Bawa, K.C., for the appellants.—The damages awarded areBs. . 16, and the Village Tribunal alone had jurisdiction. Thejurisdiction of these Tribunals is not to be evaded on any pretextSection 34 of “ The Village Communities Ordinance, 1889," isimperative. Actions of this kind, if allowed, will render theOrdinance nugatory. The importance of the case is not an elementfor consideration by the President of the Tribunals. Appuhamyv. Louisa.*
W. Jgyewardene,. for. the respondents.—Every case must bejudged on its own merits. The question in each case is whetherthere was any intention to evade the jurisdiction of the VillageTribunal. If the plaintiff has instituted his action bona fide, it doesnot mat.ter that he succeeds only as to a sum under Bs. 20. BaiyaNona and another v. Fernando and another,4 and Rodrigo v.Girigom.'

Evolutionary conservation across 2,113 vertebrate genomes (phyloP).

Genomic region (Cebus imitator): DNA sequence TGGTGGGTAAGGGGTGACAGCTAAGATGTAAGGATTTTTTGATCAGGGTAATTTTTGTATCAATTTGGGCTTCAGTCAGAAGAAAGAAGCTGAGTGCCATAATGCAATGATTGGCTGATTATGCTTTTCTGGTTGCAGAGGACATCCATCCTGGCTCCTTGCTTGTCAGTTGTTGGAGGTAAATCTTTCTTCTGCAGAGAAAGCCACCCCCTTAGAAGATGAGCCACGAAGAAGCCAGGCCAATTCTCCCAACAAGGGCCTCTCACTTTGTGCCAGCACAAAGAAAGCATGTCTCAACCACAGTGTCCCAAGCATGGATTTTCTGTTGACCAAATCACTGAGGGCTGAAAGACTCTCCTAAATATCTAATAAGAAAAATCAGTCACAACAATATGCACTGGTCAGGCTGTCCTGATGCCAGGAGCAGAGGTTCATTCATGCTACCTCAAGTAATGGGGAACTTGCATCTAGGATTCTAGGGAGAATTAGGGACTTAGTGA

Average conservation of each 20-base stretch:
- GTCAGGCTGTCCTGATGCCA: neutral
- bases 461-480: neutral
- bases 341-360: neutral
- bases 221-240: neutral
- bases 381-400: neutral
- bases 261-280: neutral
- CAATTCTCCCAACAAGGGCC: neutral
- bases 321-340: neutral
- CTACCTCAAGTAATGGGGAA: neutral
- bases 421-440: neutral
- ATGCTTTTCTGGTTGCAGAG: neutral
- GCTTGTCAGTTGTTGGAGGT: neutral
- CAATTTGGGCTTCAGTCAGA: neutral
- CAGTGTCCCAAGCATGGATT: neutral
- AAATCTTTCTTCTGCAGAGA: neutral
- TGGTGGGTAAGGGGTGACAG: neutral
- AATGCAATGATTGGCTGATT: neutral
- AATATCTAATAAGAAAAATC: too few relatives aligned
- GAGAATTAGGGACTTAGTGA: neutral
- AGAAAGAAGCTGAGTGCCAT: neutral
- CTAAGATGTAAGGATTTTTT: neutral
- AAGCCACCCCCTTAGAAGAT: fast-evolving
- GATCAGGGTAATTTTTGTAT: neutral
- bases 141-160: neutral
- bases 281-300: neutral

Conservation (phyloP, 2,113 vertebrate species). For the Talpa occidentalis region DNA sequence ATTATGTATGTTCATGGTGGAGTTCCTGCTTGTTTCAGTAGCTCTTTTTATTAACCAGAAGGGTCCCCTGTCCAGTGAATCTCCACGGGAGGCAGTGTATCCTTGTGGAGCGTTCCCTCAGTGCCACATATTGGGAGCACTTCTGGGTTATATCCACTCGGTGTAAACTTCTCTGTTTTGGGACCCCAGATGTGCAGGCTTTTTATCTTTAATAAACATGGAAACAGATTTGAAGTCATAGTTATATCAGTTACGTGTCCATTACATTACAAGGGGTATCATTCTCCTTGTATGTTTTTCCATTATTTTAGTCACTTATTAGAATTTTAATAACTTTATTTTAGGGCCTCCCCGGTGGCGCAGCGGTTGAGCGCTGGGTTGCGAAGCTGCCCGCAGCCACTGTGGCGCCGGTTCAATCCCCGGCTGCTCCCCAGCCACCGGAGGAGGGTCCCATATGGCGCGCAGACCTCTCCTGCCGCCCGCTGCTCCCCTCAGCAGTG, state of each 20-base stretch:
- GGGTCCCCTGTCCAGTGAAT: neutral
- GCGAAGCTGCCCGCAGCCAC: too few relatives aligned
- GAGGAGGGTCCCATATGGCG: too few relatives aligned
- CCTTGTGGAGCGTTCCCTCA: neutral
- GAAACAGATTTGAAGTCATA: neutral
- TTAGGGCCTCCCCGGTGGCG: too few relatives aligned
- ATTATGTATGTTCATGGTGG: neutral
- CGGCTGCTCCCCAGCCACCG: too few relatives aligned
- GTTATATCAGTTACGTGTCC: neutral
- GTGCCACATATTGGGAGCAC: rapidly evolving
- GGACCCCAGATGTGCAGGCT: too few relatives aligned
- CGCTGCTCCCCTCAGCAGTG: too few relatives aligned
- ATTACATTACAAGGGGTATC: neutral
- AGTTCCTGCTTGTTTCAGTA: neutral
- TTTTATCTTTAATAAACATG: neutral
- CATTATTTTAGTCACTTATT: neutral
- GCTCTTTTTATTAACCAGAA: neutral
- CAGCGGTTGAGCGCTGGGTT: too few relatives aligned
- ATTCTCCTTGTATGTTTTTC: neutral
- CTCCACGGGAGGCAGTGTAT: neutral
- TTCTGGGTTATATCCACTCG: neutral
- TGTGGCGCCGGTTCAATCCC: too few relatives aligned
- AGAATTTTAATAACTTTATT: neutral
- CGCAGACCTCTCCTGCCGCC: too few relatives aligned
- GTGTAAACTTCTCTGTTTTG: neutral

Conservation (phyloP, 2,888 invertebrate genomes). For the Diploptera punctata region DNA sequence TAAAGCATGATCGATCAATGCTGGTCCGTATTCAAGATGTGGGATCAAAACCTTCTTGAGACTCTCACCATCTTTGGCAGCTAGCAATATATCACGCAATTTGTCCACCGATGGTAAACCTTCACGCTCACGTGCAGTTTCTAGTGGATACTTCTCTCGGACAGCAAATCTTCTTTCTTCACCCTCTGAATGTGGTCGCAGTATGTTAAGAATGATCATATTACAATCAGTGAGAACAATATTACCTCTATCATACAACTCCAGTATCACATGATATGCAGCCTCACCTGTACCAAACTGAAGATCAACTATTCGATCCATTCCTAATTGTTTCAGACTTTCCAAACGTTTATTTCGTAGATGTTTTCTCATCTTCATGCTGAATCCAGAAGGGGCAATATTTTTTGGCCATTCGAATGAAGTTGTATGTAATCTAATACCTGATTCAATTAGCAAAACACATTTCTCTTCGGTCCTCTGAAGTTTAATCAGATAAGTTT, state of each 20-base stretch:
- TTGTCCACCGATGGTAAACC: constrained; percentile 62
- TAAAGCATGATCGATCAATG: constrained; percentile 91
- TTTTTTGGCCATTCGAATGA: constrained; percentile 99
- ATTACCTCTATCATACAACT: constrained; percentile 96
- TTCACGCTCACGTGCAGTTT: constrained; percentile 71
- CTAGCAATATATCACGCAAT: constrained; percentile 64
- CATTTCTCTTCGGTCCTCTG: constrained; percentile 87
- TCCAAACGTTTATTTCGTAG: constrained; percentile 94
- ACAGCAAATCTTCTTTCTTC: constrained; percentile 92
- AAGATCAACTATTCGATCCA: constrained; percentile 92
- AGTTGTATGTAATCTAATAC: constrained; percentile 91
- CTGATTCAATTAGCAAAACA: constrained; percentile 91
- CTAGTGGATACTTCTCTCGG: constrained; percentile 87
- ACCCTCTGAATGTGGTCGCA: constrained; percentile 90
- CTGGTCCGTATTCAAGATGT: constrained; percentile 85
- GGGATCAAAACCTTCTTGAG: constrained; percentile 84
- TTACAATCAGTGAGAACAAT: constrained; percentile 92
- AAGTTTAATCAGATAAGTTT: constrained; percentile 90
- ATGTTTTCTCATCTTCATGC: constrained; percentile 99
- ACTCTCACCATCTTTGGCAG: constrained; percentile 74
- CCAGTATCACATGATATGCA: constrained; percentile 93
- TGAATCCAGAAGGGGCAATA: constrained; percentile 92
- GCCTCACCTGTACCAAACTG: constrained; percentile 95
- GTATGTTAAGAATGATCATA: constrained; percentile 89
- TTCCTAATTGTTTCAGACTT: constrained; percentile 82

Bawa, K.C., in reply.
Cur. adv. vultr.
October 10, 1912. Lascelles C.J.—
This is a question which has been reserved by my brother Pereiraunder section 52 of the Courts Ordinance, for the decision of twoJudges of this Court. The case is thus stated by the learned Judge.:—
In this case the plaintiffs' claimed to be the proprietors of a. ninda-gama, and sued the defendants as niiakarayas of a panguwa to recoverfrom them the sum of Bs. 32 as the commuted value of services for theyears ending June, 1607, and June, 1906. The Commissioner, has held
1 3 Bal. 179.2 1 Cur. L. R. 191.
» Weerakoon's Rep. 19.
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that the nilakarayas have not commuted their services for a money payment, 1918.and that under section 2d of “ The Service Tenures Ordinance-, 1870," the plaintiffs««
could recover only damages for non-performance of the services for only one qyear, and he assessed these damages at Bs. 16, and entered up decree accordingly.,
The defendants contend in this appeal that the case wsb thus brought within the Loku Banda.jurisdiction of the Oansabhawa, and that the moment the Commissioner found v*that the damages recoverable by the plaintiffs amounted to only Bs. 16, he should ***have referred the plaintiffs to the Gansabhawa.